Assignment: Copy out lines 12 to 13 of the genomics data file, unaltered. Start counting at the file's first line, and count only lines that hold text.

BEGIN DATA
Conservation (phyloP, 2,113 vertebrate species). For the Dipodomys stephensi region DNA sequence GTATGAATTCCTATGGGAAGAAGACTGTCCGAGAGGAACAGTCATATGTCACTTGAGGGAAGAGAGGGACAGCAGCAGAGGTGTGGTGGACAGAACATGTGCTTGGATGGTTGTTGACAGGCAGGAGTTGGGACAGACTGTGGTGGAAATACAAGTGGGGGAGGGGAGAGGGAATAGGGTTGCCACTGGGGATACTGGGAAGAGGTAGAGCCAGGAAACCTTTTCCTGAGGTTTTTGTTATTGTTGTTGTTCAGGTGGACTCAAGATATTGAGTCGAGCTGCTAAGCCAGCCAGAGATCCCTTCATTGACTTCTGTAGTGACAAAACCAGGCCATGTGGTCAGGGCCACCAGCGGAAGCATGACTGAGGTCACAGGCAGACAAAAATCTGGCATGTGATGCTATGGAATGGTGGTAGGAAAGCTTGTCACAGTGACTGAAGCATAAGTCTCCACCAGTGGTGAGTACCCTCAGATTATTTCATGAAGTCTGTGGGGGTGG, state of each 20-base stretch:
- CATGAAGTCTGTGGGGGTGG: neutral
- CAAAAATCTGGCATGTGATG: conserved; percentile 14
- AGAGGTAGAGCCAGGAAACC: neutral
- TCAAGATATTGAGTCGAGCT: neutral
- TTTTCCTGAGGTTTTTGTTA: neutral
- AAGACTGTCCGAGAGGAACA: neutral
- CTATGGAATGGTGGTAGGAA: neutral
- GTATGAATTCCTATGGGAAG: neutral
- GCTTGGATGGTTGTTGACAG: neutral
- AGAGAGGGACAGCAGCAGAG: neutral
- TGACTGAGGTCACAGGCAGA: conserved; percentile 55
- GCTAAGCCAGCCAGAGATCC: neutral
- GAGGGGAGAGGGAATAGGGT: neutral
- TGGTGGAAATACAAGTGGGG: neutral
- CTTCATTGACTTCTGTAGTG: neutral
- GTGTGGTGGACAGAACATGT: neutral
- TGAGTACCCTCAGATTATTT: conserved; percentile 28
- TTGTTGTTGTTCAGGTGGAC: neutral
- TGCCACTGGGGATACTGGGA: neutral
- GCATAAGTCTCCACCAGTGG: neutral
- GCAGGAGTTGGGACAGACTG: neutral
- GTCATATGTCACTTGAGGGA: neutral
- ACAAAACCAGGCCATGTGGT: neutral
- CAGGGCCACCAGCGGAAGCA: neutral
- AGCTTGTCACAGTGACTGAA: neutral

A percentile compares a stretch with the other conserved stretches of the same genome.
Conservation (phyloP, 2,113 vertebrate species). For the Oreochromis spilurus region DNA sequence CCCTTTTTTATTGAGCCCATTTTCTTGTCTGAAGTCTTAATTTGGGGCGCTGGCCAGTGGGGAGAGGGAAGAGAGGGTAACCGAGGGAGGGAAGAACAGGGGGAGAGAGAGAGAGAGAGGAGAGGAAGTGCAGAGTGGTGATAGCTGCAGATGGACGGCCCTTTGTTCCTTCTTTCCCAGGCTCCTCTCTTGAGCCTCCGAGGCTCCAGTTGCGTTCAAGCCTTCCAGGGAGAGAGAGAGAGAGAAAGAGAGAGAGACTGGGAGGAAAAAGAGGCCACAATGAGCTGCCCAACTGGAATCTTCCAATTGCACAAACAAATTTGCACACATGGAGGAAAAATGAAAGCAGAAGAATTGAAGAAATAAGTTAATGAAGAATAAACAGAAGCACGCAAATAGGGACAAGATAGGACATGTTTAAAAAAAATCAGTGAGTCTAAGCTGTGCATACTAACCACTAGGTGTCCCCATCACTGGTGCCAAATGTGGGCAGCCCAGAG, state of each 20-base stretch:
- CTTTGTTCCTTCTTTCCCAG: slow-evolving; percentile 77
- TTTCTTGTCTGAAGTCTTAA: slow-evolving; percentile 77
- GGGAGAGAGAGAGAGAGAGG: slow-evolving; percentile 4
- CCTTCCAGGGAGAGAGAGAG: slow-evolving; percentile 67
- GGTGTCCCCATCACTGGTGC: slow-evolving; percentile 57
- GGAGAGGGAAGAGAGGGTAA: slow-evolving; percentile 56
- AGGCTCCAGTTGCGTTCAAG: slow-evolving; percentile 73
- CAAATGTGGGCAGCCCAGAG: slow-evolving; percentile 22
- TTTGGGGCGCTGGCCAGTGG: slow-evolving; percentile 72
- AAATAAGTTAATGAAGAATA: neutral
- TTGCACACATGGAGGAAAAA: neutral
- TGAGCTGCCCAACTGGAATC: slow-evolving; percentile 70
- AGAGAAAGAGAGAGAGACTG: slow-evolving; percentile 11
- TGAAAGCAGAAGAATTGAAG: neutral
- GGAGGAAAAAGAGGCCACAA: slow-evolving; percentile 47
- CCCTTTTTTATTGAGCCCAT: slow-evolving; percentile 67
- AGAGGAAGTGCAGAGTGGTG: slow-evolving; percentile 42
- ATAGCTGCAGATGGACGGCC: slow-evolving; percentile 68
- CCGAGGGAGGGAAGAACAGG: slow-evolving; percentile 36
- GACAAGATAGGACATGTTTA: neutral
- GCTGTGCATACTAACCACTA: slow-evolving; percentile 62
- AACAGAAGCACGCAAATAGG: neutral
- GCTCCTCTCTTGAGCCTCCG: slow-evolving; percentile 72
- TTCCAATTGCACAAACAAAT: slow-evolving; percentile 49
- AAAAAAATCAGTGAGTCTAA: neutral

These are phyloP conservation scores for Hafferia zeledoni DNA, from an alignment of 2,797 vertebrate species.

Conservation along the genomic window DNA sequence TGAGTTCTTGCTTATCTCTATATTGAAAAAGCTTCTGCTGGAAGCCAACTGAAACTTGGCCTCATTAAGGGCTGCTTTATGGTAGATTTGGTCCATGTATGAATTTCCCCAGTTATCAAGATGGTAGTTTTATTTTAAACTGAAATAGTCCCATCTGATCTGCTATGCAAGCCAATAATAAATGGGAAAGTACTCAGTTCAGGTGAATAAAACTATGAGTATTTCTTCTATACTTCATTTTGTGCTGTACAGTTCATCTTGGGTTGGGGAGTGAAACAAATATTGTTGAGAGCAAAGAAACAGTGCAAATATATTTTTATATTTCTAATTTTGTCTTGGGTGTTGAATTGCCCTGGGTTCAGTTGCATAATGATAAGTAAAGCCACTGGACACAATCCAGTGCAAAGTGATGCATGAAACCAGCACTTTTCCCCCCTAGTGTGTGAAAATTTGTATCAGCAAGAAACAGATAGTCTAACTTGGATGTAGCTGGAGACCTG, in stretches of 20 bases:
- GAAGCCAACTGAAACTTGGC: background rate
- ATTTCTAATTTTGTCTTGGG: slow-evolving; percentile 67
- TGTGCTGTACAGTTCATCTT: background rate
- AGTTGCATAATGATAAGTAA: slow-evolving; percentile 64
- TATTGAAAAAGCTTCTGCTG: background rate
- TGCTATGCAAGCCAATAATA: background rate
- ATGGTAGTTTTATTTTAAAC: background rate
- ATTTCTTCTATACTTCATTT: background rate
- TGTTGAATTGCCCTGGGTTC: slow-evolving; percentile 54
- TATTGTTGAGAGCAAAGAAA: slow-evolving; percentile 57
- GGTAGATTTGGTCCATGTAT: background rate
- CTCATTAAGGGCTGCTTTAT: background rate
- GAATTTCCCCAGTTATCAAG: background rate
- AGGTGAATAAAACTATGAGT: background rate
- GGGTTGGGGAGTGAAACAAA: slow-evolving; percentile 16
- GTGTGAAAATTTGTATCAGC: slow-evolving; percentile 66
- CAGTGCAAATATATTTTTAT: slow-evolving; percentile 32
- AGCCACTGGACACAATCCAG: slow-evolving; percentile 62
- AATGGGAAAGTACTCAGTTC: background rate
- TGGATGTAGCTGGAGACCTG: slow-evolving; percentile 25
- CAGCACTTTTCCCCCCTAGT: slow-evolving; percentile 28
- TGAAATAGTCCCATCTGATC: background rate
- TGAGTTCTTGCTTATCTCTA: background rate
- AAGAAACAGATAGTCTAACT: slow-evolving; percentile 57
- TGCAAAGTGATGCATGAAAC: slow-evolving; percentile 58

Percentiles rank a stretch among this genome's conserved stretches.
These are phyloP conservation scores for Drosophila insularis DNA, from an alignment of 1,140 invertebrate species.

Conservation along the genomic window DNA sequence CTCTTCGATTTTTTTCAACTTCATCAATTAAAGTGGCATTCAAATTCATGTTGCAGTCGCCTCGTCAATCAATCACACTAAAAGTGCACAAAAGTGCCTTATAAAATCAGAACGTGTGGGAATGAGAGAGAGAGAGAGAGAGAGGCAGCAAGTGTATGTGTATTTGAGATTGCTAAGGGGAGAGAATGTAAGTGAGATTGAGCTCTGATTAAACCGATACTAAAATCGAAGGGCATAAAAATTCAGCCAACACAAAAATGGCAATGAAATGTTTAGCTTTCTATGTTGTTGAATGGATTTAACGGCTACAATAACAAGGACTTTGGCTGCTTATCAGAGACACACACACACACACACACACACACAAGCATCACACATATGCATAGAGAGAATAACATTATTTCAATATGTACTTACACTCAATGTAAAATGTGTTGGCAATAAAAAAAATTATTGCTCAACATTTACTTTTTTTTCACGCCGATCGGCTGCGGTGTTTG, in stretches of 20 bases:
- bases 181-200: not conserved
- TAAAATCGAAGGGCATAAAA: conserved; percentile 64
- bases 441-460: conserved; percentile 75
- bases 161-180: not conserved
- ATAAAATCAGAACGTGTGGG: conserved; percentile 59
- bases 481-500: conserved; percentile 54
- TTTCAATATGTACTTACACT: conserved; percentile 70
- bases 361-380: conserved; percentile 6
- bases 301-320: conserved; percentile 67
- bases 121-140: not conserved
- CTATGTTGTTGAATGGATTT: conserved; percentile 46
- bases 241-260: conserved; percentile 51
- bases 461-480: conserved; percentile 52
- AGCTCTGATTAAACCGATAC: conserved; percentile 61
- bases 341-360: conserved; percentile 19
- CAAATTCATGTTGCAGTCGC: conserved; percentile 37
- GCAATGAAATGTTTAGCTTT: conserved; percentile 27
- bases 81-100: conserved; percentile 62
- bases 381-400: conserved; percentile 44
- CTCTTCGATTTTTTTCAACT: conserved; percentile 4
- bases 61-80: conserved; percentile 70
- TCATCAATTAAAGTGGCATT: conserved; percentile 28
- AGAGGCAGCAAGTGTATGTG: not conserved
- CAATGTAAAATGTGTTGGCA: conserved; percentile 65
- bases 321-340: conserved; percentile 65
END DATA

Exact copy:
- TGACTGAGGTCACAGGCAGA: conserved; percentile 55
- GCTAAGCCAGCCAGAGATCC: neutral